A group of activists headed by Myron Carpenter is working on a plan that would turn the historic Nevada State Prison into a museum and tourist attraction.
The prison closed in January and was officially decommissioned in a ceremony May 18. One of the oldest prisons west of the Mississippi, NSP began operations as the Nevada Territorial Prison in 1862.
Carpenter said he and other supporters of the plan are working to get NSP listed on the national register of historic places. He said they also are working to form a 501c3 non-profit corporation to raise money for the plan.
He got involved because he said he was irritated by the attitude of legislators that nothing could be done with it.
"I lived here when they tore down the old (V&T) roundhouse, that irritated people to no end," he said. "I don't want to see them tear down that prison."
He said he taught history for 38 years and took numerous tours of students through NSP.
He said the idea has drawn tremendous response from the public.
Along with the V&T railroad and other historic amenities, he said the prison could become "a hell of a tourist draw, a gold mine for this city."
Peter Barton, administrator for the state division of museums and history, said NSP is "clearly a historically significant property."
"It's got a storied history," he said. "It's got some unique history associated with it in terms of the timing of the gas chamber (first in the nation) and the fact a casino operated there for so long."
But Barton said there's a lot of work that must be done to achieve what Carpenter wants - including a study of the complex to "see what its needs are and what kind of public space could it be and what stories it will tell."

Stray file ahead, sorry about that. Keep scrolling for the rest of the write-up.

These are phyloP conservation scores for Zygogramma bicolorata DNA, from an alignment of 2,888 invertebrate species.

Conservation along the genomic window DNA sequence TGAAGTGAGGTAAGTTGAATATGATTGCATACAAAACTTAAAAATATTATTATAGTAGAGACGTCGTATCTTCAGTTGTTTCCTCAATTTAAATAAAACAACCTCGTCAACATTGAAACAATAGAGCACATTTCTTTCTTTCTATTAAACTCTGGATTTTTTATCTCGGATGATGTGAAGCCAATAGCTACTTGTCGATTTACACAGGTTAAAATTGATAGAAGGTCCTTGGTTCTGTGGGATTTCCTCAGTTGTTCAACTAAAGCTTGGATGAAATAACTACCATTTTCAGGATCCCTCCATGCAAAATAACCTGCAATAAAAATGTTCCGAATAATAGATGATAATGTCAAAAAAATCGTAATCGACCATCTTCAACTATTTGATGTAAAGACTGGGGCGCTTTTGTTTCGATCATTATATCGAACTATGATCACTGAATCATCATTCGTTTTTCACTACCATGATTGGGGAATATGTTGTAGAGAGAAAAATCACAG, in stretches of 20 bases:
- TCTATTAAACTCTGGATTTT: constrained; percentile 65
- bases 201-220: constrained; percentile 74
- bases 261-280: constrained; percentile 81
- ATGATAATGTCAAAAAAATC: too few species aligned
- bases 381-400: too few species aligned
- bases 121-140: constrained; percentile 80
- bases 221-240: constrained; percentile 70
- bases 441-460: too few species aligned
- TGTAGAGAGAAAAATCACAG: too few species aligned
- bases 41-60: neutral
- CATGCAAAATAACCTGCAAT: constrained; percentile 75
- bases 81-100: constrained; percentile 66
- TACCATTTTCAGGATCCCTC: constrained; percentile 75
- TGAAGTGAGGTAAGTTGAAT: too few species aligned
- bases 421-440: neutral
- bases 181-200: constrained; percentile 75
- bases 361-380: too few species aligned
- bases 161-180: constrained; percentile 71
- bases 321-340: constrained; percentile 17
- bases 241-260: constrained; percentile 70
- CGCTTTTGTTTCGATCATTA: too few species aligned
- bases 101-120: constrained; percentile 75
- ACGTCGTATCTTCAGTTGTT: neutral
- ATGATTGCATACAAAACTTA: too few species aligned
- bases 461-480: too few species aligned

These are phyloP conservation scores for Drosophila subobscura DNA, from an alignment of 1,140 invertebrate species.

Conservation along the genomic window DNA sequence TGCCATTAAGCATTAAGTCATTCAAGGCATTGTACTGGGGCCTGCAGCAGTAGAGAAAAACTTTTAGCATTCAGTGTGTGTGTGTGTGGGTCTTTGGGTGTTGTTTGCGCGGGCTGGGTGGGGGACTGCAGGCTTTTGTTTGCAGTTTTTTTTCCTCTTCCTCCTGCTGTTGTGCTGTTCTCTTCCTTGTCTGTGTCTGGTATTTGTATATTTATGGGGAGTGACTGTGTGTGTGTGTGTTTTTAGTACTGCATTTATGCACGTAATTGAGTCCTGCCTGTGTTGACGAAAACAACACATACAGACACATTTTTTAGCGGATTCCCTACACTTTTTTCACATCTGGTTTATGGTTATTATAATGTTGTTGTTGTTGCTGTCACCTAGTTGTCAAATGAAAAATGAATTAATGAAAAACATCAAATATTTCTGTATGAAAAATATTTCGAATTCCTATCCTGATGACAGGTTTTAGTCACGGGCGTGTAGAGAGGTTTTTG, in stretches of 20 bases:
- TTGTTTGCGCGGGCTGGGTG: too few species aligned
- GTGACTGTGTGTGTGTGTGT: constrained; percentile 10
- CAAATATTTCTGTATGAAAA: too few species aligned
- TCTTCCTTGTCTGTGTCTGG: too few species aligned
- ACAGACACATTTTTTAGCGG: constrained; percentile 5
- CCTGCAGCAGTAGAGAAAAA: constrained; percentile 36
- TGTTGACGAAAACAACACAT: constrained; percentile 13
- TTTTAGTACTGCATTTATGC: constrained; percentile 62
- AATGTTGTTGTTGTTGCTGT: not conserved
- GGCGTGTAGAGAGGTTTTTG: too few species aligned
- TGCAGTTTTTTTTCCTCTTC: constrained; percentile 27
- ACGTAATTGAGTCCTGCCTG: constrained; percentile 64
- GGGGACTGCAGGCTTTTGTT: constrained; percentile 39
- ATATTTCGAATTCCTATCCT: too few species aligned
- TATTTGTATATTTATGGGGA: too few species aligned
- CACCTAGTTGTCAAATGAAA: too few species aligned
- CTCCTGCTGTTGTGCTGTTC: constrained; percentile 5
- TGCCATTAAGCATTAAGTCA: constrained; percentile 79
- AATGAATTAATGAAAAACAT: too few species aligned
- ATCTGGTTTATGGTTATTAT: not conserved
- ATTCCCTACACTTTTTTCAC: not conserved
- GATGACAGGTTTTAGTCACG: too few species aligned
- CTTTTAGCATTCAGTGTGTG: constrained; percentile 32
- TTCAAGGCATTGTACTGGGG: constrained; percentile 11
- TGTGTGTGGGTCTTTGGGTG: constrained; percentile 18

"It is a story that's sustainable (as a museum attraction)," he said.
Barton said the private non-profit group is important because with the drastic cutbacks Cultural Affairs has suffered, his division can't take on that task at this time.
Then, he said, there is the potential cost of turning NSP into a museum.
"The building itself is in pretty darned good shape," Barton said adding that he doesn't see dramatic costs in opening up the ground floor - the lower level of the old prison.
Public Works Manager Gus Nunez said his staff has prepared estimates of what it would have taken to upgrade NSP to continue operating as a prison. In 2009, that estimate was north of $71 million, which he and lawmakers all agreed was too much to justify.
But Nunez said that is a very different set of requirements than what would be necessary to operate it as a museum.
"We've never looked at it from that perspective," he said.
Some costs would be much less because fixing the prison wouldn't require new plumbing and electric service to every cell in the prison.
"You have to have (Americans with Disabilities Act) access to everything you open up to the general public," Nunez said.
Nunez said if the fire marshal decides that the prison needs to have sprinklers and fire alarms installed, the price of converting it to a museum could be greatly increased.
Most problematic, he said, would be access to the execution chamber. That, he said, would require installation of not only an elevator but an alternate evacuation route that could be used by the disabled if the elevator failed - a very expensive proposition.
Nunez said the overall costs can't be calculated until supporters of the project present his staff with a formal plan so they know what they have to do.
Barton said the first step is to complete the nomination for national registration status. The Nevada Department of Transportation, he said, should have that nomination done by the end of the year.
Barton said that would open the door to attract private donors and grant money.
Carpenter said he and other supporters are working on the nonprofit status as well as contacting other states with prison museums for ideas on operations, exhibits and fundraising events. In addition, he said the movie industry is very interested in the prison.
"The possibilities are there," he said.